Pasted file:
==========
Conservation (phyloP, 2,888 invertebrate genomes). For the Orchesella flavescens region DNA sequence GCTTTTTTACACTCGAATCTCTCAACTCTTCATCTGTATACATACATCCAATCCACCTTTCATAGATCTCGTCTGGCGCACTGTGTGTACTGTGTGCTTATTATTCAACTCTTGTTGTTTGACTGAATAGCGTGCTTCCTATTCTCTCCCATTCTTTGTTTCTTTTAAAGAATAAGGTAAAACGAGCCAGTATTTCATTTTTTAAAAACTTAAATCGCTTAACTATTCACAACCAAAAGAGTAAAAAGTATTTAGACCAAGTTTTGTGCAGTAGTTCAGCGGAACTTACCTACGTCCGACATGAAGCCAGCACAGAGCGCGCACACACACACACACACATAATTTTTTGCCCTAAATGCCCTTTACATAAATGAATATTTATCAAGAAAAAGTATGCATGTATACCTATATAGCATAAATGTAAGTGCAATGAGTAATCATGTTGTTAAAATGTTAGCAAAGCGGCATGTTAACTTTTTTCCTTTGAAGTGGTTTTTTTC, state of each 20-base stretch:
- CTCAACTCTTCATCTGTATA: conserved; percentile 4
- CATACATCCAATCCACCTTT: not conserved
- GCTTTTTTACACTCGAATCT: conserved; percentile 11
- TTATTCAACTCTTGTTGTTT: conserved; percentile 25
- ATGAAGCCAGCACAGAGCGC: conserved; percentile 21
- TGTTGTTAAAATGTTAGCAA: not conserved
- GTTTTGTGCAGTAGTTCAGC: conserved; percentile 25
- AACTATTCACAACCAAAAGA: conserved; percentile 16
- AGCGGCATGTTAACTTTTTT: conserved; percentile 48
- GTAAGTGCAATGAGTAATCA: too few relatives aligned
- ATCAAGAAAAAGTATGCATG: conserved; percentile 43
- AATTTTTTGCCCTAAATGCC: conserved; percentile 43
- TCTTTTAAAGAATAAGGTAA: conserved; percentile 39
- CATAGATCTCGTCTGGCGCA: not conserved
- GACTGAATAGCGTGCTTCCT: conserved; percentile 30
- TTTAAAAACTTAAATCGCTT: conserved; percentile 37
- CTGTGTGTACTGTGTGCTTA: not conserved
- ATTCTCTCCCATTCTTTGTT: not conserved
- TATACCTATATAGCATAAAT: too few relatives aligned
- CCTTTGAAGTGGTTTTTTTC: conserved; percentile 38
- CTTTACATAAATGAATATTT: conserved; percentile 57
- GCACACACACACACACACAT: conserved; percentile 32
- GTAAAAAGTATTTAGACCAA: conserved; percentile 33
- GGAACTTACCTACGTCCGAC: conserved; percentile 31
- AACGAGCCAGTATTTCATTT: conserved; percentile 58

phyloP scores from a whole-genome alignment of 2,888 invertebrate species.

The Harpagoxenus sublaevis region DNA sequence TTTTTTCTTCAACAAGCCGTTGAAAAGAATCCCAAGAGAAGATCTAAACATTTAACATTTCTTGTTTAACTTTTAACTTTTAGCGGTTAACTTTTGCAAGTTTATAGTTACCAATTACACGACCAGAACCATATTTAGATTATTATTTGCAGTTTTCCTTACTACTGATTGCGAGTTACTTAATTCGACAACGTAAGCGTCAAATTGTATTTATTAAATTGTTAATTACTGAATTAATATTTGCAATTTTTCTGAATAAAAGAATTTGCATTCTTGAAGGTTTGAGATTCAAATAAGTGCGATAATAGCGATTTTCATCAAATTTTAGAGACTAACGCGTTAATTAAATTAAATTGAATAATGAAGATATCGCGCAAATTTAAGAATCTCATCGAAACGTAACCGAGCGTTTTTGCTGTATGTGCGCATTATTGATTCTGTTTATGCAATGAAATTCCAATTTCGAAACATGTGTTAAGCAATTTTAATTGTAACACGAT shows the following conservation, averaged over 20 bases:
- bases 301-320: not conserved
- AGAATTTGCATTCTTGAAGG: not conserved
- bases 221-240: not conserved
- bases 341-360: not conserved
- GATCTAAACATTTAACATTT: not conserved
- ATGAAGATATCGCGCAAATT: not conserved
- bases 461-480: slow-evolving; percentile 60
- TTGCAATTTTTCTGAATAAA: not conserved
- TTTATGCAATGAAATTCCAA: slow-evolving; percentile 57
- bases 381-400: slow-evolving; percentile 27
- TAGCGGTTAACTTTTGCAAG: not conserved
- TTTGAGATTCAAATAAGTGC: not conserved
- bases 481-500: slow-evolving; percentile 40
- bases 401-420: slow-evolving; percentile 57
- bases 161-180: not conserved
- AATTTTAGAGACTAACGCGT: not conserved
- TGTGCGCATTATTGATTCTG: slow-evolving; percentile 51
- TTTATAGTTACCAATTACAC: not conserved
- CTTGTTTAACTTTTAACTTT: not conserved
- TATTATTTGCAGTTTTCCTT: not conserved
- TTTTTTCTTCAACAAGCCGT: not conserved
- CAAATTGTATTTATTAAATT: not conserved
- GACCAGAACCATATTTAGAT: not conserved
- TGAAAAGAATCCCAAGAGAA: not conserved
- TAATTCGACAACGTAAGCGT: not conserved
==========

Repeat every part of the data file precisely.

Conservation (phyloP, 2,888 invertebrate genomes). For the Orchesella flavescens region DNA sequence GCTTTTTTACACTCGAATCTCTCAACTCTTCATCTGTATACATACATCCAATCCACCTTTCATAGATCTCGTCTGGCGCACTGTGTGTACTGTGTGCTTATTATTCAACTCTTGTTGTTTGACTGAATAGCGTGCTTCCTATTCTCTCCCATTCTTTGTTTCTTTTAAAGAATAAGGTAAAACGAGCCAGTATTTCATTTTTTAAAAACTTAAATCGCTTAACTATTCACAACCAAAAGAGTAAAAAGTATTTAGACCAAGTTTTGTGCAGTAGTTCAGCGGAACTTACCTACGTCCGACATGAAGCCAGCACAGAGCGCGCACACACACACACACACATAATTTTTTGCCCTAAATGCCCTTTACATAAATGAATATTTATCAAGAAAAAGTATGCATGTATACCTATATAGCATAAATGTAAGTGCAATGAGTAATCATGTTGTTAAAATGTTAGCAAAGCGGCATGTTAACTTTTTTCCTTTGAAGTGGTTTTTTTC, state of each 20-base stretch:
- CTCAACTCTTCATCTGTATA: conserved; percentile 4
- CATACATCCAATCCACCTTT: not conserved
- GCTTTTTTACACTCGAATCT: conserved; percentile 11
- TTATTCAACTCTTGTTGTTT: conserved; percentile 25
- ATGAAGCCAGCACAGAGCGC: conserved; percentile 21
- TGTTGTTAAAATGTTAGCAA: not conserved
- GTTTTGTGCAGTAGTTCAGC: conserved; percentile 25
- AACTATTCACAACCAAAAGA: conserved; percentile 16
- AGCGGCATGTTAACTTTTTT: conserved; percentile 48
- GTAAGTGCAATGAGTAATCA: too few relatives aligned
- ATCAAGAAAAAGTATGCATG: conserved; percentile 43
- AATTTTTTGCCCTAAATGCC: conserved; percentile 43
- TCTTTTAAAGAATAAGGTAA: conserved; percentile 39
- CATAGATCTCGTCTGGCGCA: not conserved
- GACTGAATAGCGTGCTTCCT: conserved; percentile 30
- TTTAAAAACTTAAATCGCTT: conserved; percentile 37
- CTGTGTGTACTGTGTGCTTA: not conserved
- ATTCTCTCCCATTCTTTGTT: not conserved
- TATACCTATATAGCATAAAT: too few relatives aligned
- CCTTTGAAGTGGTTTTTTTC: conserved; percentile 38
- CTTTACATAAATGAATATTT: conserved; percentile 57
- GCACACACACACACACACAT: conserved; percentile 32
- GTAAAAAGTATTTAGACCAA: conserved; percentile 33
- GGAACTTACCTACGTCCGAC: conserved; percentile 31
- AACGAGCCAGTATTTCATTT: conserved; percentile 58

phyloP scores from a whole-genome alignment of 2,888 invertebrate species.

The Harpagoxenus sublaevis region DNA sequence TTTTTTCTTCAACAAGCCGTTGAAAAGAATCCCAAGAGAAGATCTAAACATTTAACATTTCTTGTTTAACTTTTAACTTTTAGCGGTTAACTTTTGCAAGTTTATAGTTACCAATTACACGACCAGAACCATATTTAGATTATTATTTGCAGTTTTCCTTACTACTGATTGCGAGTTACTTAATTCGACAACGTAAGCGTCAAATTGTATTTATTAAATTGTTAATTACTGAATTAATATTTGCAATTTTTCTGAATAAAAGAATTTGCATTCTTGAAGGTTTGAGATTCAAATAAGTGCGATAATAGCGATTTTCATCAAATTTTAGAGACTAACGCGTTAATTAAATTAAATTGAATAATGAAGATATCGCGCAAATTTAAGAATCTCATCGAAACGTAACCGAGCGTTTTTGCTGTATGTGCGCATTATTGATTCTGTTTATGCAATGAAATTCCAATTTCGAAACATGTGTTAAGCAATTTTAATTGTAACACGAT shows the following conservation, averaged over 20 bases:
- bases 301-320: not conserved
- AGAATTTGCATTCTTGAAGG: not conserved
- bases 221-240: not conserved
- bases 341-360: not conserved
- GATCTAAACATTTAACATTT: not conserved
- ATGAAGATATCGCGCAAATT: not conserved
- bases 461-480: slow-evolving; percentile 60
- TTGCAATTTTTCTGAATAAA: not conserved
- TTTATGCAATGAAATTCCAA: slow-evolving; percentile 57
- bases 381-400: slow-evolving; percentile 27
- TAGCGGTTAACTTTTGCAAG: not conserved
- TTTGAGATTCAAATAAGTGC: not conserved
- bases 481-500: slow-evolving; percentile 40
- bases 401-420: slow-evolving; percentile 57
- bases 161-180: not conserved
- AATTTTAGAGACTAACGCGT: not conserved
- TGTGCGCATTATTGATTCTG: slow-evolving; percentile 51
- TTTATAGTTACCAATTACAC: not conserved
- CTTGTTTAACTTTTAACTTT: not conserved
- TATTATTTGCAGTTTTCCTT: not conserved
- TTTTTTCTTCAACAAGCCGT: not conserved
- CAAATTGTATTTATTAAATT: not conserved
- GACCAGAACCATATTTAGAT: not conserved
- TGAAAAGAATCCCAAGAGAA: not conserved
- TAATTCGACAACGTAAGCGT: not conserved